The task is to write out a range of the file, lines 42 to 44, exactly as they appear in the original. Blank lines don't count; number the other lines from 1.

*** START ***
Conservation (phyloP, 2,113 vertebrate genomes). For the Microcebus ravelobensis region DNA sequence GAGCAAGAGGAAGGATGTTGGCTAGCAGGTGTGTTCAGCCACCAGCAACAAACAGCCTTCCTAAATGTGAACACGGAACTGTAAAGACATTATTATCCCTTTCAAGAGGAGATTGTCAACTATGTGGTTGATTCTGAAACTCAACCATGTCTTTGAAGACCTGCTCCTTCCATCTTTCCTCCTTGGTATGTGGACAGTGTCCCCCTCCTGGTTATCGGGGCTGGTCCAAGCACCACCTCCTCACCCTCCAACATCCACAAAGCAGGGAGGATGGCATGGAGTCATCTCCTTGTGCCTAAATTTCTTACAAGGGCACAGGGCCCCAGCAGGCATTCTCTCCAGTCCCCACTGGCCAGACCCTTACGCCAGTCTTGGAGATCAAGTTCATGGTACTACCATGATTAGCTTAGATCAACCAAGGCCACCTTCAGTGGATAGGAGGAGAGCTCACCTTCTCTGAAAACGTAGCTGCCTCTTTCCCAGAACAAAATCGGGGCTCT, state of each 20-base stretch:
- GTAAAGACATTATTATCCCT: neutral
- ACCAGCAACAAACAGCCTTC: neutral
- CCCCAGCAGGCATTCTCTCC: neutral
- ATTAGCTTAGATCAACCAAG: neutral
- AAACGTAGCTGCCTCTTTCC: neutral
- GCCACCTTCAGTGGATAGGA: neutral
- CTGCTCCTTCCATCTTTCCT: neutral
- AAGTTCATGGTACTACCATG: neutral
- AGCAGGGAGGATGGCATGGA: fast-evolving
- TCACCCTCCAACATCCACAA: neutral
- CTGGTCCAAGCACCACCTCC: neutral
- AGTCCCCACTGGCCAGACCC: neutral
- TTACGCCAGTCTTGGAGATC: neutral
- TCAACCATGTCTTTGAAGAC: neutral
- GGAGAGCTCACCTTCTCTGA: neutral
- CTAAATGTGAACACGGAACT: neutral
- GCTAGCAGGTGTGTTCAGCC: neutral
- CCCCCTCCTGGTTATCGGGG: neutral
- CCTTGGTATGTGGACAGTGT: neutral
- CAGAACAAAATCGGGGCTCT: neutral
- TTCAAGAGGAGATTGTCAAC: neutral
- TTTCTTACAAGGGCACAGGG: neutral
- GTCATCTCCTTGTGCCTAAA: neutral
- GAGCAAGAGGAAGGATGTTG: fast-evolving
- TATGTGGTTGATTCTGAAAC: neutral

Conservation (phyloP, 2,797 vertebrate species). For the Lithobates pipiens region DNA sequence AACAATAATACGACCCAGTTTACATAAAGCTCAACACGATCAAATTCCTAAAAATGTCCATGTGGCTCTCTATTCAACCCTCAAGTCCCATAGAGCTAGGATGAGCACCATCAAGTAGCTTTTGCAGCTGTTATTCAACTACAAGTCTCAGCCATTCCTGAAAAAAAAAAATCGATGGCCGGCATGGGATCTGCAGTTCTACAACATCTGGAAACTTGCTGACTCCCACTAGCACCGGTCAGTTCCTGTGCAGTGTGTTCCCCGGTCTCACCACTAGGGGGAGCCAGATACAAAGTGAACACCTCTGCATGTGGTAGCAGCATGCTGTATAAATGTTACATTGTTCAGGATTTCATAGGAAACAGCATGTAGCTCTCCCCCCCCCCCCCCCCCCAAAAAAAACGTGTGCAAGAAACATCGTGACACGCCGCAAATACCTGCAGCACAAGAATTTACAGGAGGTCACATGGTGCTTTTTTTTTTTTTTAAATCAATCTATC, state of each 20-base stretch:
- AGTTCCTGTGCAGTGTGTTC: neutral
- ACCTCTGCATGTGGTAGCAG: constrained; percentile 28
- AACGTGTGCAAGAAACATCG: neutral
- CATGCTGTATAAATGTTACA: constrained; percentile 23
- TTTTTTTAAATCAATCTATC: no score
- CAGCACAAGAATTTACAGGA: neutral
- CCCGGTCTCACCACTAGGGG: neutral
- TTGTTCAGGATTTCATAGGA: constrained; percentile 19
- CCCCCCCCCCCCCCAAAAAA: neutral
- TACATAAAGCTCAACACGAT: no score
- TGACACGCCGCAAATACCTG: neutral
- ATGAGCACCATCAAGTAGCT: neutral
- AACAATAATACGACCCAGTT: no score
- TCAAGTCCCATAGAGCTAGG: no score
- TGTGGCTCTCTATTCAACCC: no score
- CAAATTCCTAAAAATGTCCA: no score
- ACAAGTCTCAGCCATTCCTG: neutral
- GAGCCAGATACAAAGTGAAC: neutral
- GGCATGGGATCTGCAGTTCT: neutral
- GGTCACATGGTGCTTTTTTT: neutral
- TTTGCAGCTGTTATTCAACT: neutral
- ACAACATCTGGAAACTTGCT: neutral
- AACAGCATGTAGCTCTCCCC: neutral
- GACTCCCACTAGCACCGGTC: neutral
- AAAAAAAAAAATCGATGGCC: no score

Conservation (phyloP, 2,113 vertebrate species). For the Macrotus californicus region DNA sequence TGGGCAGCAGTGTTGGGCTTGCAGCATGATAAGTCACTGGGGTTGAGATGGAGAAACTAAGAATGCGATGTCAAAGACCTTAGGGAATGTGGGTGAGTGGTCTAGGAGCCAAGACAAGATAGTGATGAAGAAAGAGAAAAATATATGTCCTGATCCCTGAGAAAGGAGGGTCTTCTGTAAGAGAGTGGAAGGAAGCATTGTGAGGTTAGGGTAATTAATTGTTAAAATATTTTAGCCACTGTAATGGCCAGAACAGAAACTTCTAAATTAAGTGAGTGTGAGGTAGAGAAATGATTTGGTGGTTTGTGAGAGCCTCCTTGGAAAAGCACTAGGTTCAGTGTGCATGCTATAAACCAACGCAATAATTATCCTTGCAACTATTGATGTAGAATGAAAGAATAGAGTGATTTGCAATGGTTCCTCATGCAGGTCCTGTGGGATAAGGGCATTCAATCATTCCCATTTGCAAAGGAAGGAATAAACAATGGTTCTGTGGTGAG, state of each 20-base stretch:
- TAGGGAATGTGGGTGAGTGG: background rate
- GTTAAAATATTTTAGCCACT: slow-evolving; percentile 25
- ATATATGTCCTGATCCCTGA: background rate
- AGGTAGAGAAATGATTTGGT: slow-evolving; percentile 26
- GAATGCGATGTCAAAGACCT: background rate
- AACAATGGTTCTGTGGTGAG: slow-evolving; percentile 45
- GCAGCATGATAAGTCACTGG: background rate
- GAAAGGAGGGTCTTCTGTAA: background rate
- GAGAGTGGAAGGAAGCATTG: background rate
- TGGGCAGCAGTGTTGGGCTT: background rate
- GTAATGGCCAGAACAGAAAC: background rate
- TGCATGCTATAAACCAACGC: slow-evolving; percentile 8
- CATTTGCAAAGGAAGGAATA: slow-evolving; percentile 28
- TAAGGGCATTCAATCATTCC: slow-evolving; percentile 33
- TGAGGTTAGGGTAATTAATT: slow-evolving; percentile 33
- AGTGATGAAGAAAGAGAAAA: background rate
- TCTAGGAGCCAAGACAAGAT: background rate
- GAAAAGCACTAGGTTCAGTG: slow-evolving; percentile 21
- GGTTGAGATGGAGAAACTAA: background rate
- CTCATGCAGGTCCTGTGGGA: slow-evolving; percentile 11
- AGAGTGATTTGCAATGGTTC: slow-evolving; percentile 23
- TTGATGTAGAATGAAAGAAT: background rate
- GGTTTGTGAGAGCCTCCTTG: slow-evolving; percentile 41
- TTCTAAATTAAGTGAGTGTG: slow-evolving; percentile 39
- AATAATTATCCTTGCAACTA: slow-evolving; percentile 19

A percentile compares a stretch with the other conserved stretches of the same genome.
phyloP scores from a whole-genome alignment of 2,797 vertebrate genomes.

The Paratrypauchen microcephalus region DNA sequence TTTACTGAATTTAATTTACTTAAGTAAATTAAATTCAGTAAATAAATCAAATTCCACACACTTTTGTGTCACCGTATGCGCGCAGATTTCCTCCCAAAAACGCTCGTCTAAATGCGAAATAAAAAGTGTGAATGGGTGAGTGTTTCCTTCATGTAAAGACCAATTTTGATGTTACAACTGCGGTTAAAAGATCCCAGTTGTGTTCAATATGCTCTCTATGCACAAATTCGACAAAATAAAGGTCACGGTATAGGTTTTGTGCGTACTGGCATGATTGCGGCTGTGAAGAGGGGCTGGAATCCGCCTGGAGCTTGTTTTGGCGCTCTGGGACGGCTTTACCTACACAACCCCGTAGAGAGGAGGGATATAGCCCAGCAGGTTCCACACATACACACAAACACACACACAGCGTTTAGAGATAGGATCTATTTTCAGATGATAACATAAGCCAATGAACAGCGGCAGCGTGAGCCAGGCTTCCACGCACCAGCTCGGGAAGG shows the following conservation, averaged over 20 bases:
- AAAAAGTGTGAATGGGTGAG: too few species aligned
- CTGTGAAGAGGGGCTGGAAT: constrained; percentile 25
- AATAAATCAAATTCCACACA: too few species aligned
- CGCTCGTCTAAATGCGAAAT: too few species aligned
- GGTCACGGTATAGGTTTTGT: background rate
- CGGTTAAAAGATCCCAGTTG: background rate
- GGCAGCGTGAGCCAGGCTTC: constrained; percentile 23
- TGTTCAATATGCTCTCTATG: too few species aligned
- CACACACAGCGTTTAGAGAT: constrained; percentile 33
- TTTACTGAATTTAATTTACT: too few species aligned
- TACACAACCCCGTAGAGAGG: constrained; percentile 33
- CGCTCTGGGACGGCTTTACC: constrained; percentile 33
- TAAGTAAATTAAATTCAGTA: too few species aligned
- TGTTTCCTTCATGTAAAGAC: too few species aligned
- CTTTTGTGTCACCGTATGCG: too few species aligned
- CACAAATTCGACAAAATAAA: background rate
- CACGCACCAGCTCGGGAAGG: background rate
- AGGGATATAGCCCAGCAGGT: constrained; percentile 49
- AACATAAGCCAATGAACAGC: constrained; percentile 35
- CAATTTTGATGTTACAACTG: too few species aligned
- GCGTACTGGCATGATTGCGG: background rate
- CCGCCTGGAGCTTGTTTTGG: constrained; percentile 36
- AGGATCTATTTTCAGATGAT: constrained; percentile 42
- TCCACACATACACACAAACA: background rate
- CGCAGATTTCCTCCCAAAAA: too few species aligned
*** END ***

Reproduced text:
- TGTGGCTCTCTATTCAACCC: no score
- CAAATTCCTAAAAATGTCCA: no score
- ACAAGTCTCAGCCATTCCTG: neutral